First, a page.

The scriptures teach us that when Moses came down from the mount, he was changed because of the spiritual experience he had there. His face shone. He knew he was a son of God. He knew God knew him by name. He had a basis on which to judge the counterfeit voices of the world. When confronted by Satan, Moses replied, "I will not cease to call upon God ... for his glory has been upon me, wherefore I can judge between him and thee" (Moses 1:18).

Eliza R. Snow once said, "You may talk to the [Saints] about the follies of the world … til dooms day, and it will make no impression. But … place them in a position where they will get the Holy Ghost, and that will be a sure protection from outside influences" (Woman's Exponent, 15 Sept. 1873, p. 63).

So what can each Young Women leader do to ensure that happens at camp?

First, make sure every young woman feels loved and included.

Second, make sure every young woman has the opportunity to feel and recognize the Spirit.

Third, testify often in formal and informal ways.

Fourth, have fun, the kind of fun that promotes friendships and lasting relationships.

Fifth, remember this is not about a camping program; it is about a precious young woman. It is not about camp, but conversion. It is not about certification, but what I like to call "certain-ification."

It is about gaining a testimony of the Savior and of our Heavenly Father. And, it is about each young woman coming to know, individually, that she truly is a daughter of our Heavenly Father and that He loves her.

Simply put, camp provides each young woman with an opportunity to practice patterns of gospel living away from worldly influences and the challenges they may face during their daily lives. Everything we do at camp can help a young woman draw closer to the Savior, recognize and rely on the Spirit, prepare her for her divine roles and understand her identity.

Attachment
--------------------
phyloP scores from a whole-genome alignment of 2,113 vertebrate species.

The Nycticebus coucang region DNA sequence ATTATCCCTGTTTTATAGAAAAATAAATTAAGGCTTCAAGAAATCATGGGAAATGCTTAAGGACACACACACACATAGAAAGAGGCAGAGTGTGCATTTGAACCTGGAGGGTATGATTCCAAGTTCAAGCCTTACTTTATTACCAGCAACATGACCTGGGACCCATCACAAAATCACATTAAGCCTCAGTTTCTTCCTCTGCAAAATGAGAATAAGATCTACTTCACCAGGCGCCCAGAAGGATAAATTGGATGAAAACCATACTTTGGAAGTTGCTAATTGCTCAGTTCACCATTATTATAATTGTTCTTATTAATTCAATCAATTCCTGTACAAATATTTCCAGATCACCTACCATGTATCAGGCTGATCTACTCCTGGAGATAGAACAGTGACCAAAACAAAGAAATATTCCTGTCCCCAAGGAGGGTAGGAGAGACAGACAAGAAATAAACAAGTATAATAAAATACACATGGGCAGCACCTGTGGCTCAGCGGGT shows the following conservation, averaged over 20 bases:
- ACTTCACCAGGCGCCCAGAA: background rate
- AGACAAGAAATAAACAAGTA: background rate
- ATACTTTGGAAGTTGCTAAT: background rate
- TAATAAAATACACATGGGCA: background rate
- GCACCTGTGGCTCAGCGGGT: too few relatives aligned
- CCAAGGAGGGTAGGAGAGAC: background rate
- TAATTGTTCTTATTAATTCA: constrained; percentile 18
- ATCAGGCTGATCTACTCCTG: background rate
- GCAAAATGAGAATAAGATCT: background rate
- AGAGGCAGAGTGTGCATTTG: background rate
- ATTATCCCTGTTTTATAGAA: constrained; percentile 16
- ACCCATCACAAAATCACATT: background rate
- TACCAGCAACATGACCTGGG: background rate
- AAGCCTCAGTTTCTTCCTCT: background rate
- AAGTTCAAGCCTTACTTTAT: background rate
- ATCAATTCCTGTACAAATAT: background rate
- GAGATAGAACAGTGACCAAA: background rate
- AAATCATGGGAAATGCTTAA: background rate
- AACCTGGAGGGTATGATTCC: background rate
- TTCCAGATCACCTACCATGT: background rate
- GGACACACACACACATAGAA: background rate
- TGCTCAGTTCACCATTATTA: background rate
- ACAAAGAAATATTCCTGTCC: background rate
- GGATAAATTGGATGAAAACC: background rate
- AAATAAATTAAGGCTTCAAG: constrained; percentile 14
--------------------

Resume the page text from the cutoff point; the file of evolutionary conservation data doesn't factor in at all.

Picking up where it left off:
Personally, I will never forget such a moment. As we reached the peak of a high mountain in the Grand Tetons, one of the leaders in our group recited the following poem:

"I looked upon a mountain high

in grandeur rising to the sky.

And then I contemplated me,

how very small I seemed to be.

Yet, in this fragile frame of mine

God chose to house a soul divine.

Not in that glorious, sun-crowned peak,

but in this body, frail and weak.

God chose to give to you and me

the promise of eternity.

A child of His can such be small?

A soul is surely Heaven-tall.

No, the mountain stands that I might see

how greater is the soul of me" (Helen Lowrie Marshall, "The Gift of Wonder").

When young women return home from participating in camp, they will have an improved understanding of their identity and of their relationship with their Heavenly Father — an understanding similar to Moses after his experience on the mountaintop.

And as you, their leaders, return from camp with sunburned noses, muddy shoes and smelling like a camp fire, I hope each of you will feel appreciated and loved for what you are doing to bless and strengthen our Heavenly Father's daughters. And I hope that, like Moses, your faces will shine.